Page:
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- - **calculating amount of current**
(*http://www.diyaudio.com/forums/solid-state/8100-calculating-amount-current.html*)

calculating amount of currentim a newbie to amplifiers.... so be gentel...
i have trouble calculating amount of current needed... i heard that ohms law does not fully apply due to the efficentcy of the amplifer. can anybody help me on this? thx !! |

Are you trying to determine the amount of
bias current you require to deliver a certain amount of power to a load? The amount of bias required does depend (to a degree) on the topology of your amp. Erik |

Ohm's Law ALWAYS applies!
You need to be more specific with your question. What are you trying to calculate the current of? |

Start with the LOADHow much power does your LOAD want - your speaker etc.
An amplifier does not need any power. (to mention) It should only be able to handle the power that comes FROM Trafo and goes TO the Load Amplifier only handles the current. It does not give and does not need any current (only some little anyway) TRAFO/power supply - should be able to give at least what the load wants Efficiency can be anything between 10-70% in an amp. It depends on Class A, AB, B and the others. |

Ohm's law is, after all, a lawYup. It definitely does and when using
your basic Ohm's Law (I = V / R) and the equation that gives you the power when a certain current flows across a certain potential ( P = I * V) to determine a lot of things about your amp. For instance simple substitution gives you: P = V * V / R Presuming you know the load impedance and the power you desire to deliver, you'll be able to get the voltage you need to have at the load. That will, in turn, determine a minimum value for your voltage rails. (Can't have your waveform crashing into the rails, after all. That'll square off the top (or bottom) of the waveform and sound nasty as all get out. May damage your tweeters, too, depending on the level.) You can substitute a different way, too: P = I * I * R (or just take your "V" from above and divide by R and you'll have the current you'll need to deliver (one way or another) to your load. That value of "I" will now help you specify other parameters of your amp. (How much power supply capacitance would be a good idea? How much bias current should you set up in your output stage?) This is where you should have an idea of what type of output stage circuit you want to build and that will also help determine the answers to those questions. Erik |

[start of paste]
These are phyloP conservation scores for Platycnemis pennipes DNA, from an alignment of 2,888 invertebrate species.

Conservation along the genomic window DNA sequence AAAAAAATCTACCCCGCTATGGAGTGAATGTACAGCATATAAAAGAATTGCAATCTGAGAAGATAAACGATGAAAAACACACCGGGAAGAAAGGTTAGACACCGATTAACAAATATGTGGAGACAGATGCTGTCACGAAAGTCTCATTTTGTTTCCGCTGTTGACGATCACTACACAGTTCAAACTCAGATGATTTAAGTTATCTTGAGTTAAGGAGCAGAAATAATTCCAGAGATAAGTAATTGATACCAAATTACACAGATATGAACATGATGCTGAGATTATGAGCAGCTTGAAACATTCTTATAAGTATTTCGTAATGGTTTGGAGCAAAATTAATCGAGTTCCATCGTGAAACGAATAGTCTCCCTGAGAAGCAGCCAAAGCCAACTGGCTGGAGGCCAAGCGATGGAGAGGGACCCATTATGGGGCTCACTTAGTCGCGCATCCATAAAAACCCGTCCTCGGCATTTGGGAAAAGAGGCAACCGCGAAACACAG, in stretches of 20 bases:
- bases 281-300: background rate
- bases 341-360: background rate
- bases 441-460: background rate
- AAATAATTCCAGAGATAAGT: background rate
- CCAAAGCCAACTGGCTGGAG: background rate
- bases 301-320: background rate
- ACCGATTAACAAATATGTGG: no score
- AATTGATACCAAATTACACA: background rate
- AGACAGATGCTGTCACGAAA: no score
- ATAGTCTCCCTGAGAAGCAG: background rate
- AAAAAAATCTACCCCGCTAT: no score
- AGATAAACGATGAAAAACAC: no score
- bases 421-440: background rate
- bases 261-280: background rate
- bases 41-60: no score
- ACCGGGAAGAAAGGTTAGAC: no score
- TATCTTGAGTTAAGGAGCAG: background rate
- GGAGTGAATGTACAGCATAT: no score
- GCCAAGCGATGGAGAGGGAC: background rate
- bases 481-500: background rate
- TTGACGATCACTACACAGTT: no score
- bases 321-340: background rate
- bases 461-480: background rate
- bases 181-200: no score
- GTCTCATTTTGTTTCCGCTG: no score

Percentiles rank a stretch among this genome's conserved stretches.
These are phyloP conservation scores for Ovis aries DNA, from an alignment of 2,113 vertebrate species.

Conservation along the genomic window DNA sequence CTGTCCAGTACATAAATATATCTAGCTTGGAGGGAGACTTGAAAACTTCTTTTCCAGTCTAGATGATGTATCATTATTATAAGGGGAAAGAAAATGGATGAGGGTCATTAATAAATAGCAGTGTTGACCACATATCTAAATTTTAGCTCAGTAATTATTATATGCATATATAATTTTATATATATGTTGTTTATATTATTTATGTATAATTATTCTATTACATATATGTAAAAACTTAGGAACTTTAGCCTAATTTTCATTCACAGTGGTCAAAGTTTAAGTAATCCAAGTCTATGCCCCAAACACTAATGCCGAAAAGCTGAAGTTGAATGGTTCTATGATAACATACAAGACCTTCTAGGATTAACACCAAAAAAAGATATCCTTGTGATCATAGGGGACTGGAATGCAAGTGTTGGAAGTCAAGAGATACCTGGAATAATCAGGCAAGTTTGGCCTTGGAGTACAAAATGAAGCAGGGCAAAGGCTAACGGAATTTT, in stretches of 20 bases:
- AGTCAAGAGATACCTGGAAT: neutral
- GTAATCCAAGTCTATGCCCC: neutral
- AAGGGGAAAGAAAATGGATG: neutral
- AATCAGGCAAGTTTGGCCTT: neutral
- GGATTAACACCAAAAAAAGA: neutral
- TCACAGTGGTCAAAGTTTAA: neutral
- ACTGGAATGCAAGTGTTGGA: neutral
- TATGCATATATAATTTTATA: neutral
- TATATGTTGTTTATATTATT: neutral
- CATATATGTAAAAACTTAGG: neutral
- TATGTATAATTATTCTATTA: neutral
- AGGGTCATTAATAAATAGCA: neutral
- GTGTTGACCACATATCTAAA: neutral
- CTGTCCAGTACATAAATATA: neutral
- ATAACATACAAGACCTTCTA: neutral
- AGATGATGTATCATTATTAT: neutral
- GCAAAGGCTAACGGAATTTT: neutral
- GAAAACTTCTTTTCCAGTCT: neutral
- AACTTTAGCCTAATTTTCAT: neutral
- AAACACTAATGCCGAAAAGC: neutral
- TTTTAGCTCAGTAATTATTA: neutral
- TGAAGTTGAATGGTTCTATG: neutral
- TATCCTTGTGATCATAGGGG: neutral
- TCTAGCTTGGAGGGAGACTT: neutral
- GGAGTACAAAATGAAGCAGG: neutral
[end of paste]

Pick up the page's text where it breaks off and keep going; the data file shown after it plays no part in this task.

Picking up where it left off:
thx man...
for example.... if i got 4 ohm loadz and want 100w... wud dat mean that i wud require i = v/r i= 34/4 i= 8.5 ampz am i rite? den u add ur 50% eff. so it becuz 17 amps? |

NO. It means that your amp should put out 100 W at 4 Ohms which means that you would need the following voltage for the rails given that the formula for RMS power is P = U*U/(2R) giving:
U = SQRT(100*2*4) = 28 V assuming no losses (drops in amplifier etc) this means that realistically you would need rails at about 30-33 V or similar depending on type of amp. The power then needed from the transformer would reasonably be something like 1.5 to 10 times that power with 160 VA being a good minimum for entry-level and say a 300 VA transformer for high-end for a Class AB amplifier or 300 VA entry-level and 625 VA for high-end for Class A. Per channel. The maximum current then is your maximum output voltage divided by the load (4 Ohms) which comes to some 30/4 = 7.5 A which you don't need to worry about. /UrSv PS. The rail voltages are rectified and smoothed so the transformer voltage is something like 2*24 V. |

thx man.... but
how come U = SQRT(100*2*4) i know where the 100 and the 4 came from.... but why 2? |

Quote:
convenient waveform to use), the average power is 1/2 the peak power. So if you want 100 W RMS (root-mean-square) into your 4 ohm load, that's the voltage you'd need to swing. eL |

Sorry, should have explained the 2. It comes form the RMS value from the voltage which is U(RMS)=U(Peak)/SQRT(2) for a sine wave and squared that is 1/2 as described in the previous answer.
/UrSv |

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